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Emerging data on violence against women confirm a shadow pandemic
data on violence against women during COVID-19

Even before COVID-19, violence against women was one of the most widespread violations of human rights. As the pandemic raged on, the threat of a “shadow pandemic” of violence against women emerged. Reports of violence against women, and particularly domestic violence, increased as security, health, and money worries compounded the strains of living in lockdown.

Building on the success of the rapid gender assessments on the socioeconomic effects of the pandemic, UN Women is now conducting a similar study to focus on violence against women. Early findings just released from four countries show that violence against women has indeed increased as a result of COVID-19.

Findings are available from Cameroon, Kenya, Thailand and Ukraine. Select a country from the dropdown menu below to see what we are learning.


At the opening ceremony of the Generation Equality Forum in Paris on 30 June 2021, President Uhuru Kenyatta of Kenya underscored his commitment to ending violence against women and girls, including building a strong data and evidence base to inform policies and programmes. In particular, he committed to inserting "a gender-based violence module in the upcoming 2022 Demographic and Health Survey to strengthen the utilization of gender statistics and inform the design and scale and evaluation of FGM and gender-based violence programmes." The below findings are expected to further inform Kenya’s policy response.

More than half of women surveyed reported that they or a woman they know experienced physical violence and verbal abuse since the onset of COVID-19

Women who reported this are more likely to be older (aged 50-59 years), living in rural areas, and separated and widowed women. They are also more likely to be mothers and middle-income earners.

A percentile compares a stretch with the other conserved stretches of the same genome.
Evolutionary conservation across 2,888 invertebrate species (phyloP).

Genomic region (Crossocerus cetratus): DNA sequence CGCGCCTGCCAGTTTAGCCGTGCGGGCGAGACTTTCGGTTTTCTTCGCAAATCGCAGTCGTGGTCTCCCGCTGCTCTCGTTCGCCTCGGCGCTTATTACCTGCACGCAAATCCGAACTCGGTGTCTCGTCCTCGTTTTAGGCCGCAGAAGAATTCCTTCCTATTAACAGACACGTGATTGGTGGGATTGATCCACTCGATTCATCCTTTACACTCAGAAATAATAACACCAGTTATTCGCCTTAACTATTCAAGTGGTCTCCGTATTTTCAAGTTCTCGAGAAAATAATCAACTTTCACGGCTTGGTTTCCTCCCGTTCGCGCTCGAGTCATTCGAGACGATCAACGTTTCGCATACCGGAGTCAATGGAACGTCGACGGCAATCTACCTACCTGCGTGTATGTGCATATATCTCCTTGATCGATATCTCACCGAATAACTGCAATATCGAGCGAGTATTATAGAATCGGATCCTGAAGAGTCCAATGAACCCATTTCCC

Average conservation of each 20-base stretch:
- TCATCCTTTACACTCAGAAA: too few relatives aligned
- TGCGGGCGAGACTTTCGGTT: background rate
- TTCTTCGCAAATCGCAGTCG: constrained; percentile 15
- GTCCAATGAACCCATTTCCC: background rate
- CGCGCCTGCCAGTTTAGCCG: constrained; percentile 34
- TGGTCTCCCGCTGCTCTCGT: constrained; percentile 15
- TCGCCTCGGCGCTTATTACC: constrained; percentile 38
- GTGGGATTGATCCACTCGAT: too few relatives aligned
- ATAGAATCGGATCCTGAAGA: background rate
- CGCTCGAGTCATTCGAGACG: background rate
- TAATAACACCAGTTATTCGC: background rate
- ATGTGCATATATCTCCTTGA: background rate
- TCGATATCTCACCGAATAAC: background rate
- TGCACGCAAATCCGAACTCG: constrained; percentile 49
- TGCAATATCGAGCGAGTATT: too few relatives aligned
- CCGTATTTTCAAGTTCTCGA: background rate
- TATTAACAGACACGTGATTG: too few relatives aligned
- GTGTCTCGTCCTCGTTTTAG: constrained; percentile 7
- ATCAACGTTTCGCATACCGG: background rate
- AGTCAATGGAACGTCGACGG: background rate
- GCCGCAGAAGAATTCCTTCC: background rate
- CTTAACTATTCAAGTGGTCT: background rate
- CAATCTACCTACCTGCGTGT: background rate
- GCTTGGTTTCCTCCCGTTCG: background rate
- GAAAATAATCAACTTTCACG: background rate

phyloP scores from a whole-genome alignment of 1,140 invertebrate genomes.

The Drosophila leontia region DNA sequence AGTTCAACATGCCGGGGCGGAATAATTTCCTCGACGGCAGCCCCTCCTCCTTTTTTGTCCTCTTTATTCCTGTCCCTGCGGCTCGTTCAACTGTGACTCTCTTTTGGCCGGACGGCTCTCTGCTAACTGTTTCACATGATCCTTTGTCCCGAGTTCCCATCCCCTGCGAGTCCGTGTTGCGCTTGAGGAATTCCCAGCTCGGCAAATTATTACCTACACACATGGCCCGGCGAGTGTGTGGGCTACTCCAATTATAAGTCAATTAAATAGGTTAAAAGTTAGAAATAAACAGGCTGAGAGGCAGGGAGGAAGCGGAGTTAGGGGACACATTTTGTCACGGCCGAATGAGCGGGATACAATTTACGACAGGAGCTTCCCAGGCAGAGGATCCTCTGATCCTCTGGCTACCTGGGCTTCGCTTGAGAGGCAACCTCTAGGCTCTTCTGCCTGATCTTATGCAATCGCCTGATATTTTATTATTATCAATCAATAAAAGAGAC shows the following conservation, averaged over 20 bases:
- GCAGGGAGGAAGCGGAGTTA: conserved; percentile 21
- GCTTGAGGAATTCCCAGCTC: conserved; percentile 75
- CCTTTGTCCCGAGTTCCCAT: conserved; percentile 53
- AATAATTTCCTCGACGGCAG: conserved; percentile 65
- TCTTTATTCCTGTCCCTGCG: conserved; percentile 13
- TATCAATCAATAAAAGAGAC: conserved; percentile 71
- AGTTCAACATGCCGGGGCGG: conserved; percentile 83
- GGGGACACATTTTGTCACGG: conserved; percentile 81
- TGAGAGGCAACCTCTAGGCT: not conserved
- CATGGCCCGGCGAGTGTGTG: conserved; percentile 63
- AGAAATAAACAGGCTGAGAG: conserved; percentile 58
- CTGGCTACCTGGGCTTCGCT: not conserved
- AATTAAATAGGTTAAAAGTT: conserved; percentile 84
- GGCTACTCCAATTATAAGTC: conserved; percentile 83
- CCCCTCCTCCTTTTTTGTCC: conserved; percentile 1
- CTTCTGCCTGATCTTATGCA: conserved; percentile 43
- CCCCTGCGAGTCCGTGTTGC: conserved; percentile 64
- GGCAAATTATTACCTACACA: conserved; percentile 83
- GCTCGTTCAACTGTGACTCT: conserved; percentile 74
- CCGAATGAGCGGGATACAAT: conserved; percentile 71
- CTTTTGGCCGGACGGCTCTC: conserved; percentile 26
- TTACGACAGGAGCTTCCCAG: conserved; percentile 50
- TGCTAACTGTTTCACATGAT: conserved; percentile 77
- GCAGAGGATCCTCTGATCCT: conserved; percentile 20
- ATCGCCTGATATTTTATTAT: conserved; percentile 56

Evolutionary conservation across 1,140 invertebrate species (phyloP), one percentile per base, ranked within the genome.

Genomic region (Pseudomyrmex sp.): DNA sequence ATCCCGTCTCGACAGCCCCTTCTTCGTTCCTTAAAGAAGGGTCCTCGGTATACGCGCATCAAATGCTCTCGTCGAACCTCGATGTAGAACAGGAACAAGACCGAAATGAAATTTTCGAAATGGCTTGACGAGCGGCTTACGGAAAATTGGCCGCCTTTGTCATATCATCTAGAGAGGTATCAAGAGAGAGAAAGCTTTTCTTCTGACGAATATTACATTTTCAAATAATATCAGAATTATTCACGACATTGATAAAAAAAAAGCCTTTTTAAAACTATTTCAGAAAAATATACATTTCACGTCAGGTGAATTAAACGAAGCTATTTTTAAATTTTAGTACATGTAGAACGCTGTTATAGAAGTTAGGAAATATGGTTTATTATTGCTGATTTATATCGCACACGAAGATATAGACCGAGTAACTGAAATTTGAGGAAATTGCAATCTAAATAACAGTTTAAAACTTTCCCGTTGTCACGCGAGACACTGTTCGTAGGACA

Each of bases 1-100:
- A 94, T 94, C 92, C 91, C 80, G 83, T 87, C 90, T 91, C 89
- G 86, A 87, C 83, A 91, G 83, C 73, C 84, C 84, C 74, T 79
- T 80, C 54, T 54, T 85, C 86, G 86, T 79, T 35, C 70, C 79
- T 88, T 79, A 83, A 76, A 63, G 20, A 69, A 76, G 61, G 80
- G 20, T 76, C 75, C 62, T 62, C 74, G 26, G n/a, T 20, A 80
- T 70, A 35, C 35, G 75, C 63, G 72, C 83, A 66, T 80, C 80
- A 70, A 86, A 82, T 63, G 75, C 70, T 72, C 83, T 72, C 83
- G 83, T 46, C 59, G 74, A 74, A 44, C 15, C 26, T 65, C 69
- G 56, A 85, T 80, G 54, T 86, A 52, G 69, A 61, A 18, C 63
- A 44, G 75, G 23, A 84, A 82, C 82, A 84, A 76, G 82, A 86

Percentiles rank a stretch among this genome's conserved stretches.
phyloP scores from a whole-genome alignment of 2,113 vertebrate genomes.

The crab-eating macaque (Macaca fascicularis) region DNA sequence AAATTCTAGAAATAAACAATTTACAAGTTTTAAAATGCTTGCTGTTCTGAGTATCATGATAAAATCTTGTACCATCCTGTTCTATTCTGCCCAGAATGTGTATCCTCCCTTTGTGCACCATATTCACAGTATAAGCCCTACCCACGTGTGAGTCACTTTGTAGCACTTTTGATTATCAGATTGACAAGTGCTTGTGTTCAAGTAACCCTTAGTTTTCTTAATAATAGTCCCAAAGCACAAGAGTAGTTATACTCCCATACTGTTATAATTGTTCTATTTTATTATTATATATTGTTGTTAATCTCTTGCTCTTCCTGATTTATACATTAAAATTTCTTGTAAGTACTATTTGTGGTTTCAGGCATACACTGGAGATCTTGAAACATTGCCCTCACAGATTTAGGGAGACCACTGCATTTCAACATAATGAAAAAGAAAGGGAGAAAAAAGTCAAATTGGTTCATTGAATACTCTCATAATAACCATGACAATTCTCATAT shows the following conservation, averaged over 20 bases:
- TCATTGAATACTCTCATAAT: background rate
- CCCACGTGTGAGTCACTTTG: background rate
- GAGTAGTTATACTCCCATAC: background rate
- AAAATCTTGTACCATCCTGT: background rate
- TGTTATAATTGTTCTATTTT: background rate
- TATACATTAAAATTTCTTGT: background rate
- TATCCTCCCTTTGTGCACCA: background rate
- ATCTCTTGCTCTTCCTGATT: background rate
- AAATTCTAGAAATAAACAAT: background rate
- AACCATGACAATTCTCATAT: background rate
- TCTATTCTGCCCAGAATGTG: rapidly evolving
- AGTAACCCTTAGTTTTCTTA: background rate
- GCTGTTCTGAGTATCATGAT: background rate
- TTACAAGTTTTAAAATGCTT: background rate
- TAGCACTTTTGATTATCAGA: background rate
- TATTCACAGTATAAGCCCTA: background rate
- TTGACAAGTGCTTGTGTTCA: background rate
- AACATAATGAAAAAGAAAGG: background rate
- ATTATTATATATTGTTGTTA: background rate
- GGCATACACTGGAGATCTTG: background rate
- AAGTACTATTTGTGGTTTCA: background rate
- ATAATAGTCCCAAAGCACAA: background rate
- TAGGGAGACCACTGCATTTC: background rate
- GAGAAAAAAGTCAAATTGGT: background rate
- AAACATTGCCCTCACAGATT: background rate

Which, if any, of the following have you or any woman you know experienced since the start of COVID-19?


Source: UN Women's 2021 Rapid Gender Assessment on the Impacts of COVID-19 on Violence against Women in Kenya (forthcoming).
Physical violence refers to "Have been slapped, kicked, had things thrown at them, or other physical harm."
Verbal abuse refers to "Been yelled at, called names, humiliated."
Sexual harassment refers to "Been the subject of inappropriate jokes, suggestive comments, leering, or unwelcome touching/kissing"


1 in 5 women reported feeling unsafe in their household in the last six months

More than a quarter of these women (26%) report that other adults in their household have hurt them, and they are unable to communicate or reach out for help.

Source: UN Women's 2021 Rapid Gender Assessment on the Impacts of COVID-19 on Violence against Women in Kenya (forthcoming).

Why do you feel unsafe in your home?


Source: UN Women's 2021 Rapid Gender Assessment on the Impacts of COVID-19 on Violence against Women in Kenya (forthcoming).


COVID-19 is negatively affecting women’s mental and emotional well-being

In Kenya, 9 in 10 women reported that their difficulties have worsened due to the pandemic. Specifically, 6 out of 10 Kenyan women reported that they are unable to control the important things in their lives, while 7 out of 10 reported that their difficulties were piling up so high that they could not overcome them.

In the last month, how often did you feel...


Source: UN Women's 2021 Rapid Gender Assessment on the Impacts of COVID-19 on Violence against Women in Kenya (forthcoming).


Note: These findings are from a survey conducted from May-June 2021

About the UN Women study on COVID-19 and violence against women

UN Women is conducting a study on the impacts of COVID-19 on violence against women through rapid gender assessments in 14 countries. The study is producing new reliable, cross-country, and nationally representative data following and addressing ethical and safety concerns overcoming limitations of rapid assessments done remotely and during crises.

More data and findings for these four countries, covering women aged 18 years or over, will be available in country statistical reports to be released soon. These reports will feature more insights and evidence on issues such as women’s safety at home and in the public sphere during COVID-19, restrictions to resources, confinements at home, among others.

Country reports for three more countries (Cameroon, Ukraine, and Thailand) will be released in the coming months, while data collection will start in 10 additional countries.


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